Background. Malaria rapid diagnostic tests (MRDTs) are quick and easy to perform and useful for diagnosing malaria in primary health care settings. In South Africa most malaria infections are due to Plasmodium falciparum, and HRPII-based MRDTs have been used since 2001. Previous studies in Africa showed variability in sensitivity and specificity of HRPII-based MRDTs; hence, we conducted a field evaluation in Limpopo province to determine the accuracy of the MRDT currently used in public sector clinics and hospitals.
Methods. A cross-sectional observational study was conducted to determine the sensitivity and specificity of an ICT Pf MRDT. We tested 405 patients with fever with ICT Pf MRDT and compared the results with blood film microscopy (the gold standard).
Results. The overall sensitivity of the ICT Pf MRDT was 99.48% (95% confidence interval (CI) 96.17 - 100%), while specificity was 96.26% (95% CI 94.7 - 100%). The positive predictive value of the test was 98.48 (99% CI 98.41 - 100%), and the negative predictive value was 99.52% (95% CI 96.47 - 100%).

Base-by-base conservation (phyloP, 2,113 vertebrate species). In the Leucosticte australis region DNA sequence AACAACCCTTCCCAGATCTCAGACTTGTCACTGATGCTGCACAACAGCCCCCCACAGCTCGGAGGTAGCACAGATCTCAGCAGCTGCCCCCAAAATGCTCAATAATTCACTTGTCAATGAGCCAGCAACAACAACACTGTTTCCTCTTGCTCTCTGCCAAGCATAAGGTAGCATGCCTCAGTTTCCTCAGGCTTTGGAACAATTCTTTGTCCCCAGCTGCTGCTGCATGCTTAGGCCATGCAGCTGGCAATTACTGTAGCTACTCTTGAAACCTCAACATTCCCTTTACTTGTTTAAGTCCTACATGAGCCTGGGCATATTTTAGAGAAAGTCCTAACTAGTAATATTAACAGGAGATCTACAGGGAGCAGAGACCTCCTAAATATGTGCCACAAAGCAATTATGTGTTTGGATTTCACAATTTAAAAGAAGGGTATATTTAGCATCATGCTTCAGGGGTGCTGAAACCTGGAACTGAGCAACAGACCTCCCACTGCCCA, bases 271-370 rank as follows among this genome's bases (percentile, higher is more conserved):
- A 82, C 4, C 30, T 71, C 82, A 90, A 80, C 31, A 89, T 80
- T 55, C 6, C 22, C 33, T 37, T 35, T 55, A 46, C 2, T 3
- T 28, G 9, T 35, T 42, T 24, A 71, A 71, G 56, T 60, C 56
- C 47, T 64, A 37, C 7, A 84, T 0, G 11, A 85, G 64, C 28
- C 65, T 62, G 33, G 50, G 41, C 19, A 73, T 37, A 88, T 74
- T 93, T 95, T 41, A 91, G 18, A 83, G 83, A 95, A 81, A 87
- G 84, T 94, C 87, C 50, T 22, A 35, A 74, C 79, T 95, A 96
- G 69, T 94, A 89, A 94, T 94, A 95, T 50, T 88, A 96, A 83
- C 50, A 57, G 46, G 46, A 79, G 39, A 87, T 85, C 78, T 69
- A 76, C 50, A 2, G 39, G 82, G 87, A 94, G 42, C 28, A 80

Conclusions. The ICT Pf MRDT is an appropriate test to use in the field in South Africa where laboratory facilities are not available. It has a high degree of sensitivity and acceptable level of specificity in accordance with the World Health Organization criteria. However, sensitivity of MRDT at low levels of parasitaemia (
South African Medical Journal (2009) 99 (11) 810-813
Field evaluation of a malaria rapid diagnostic test (ICT Pf)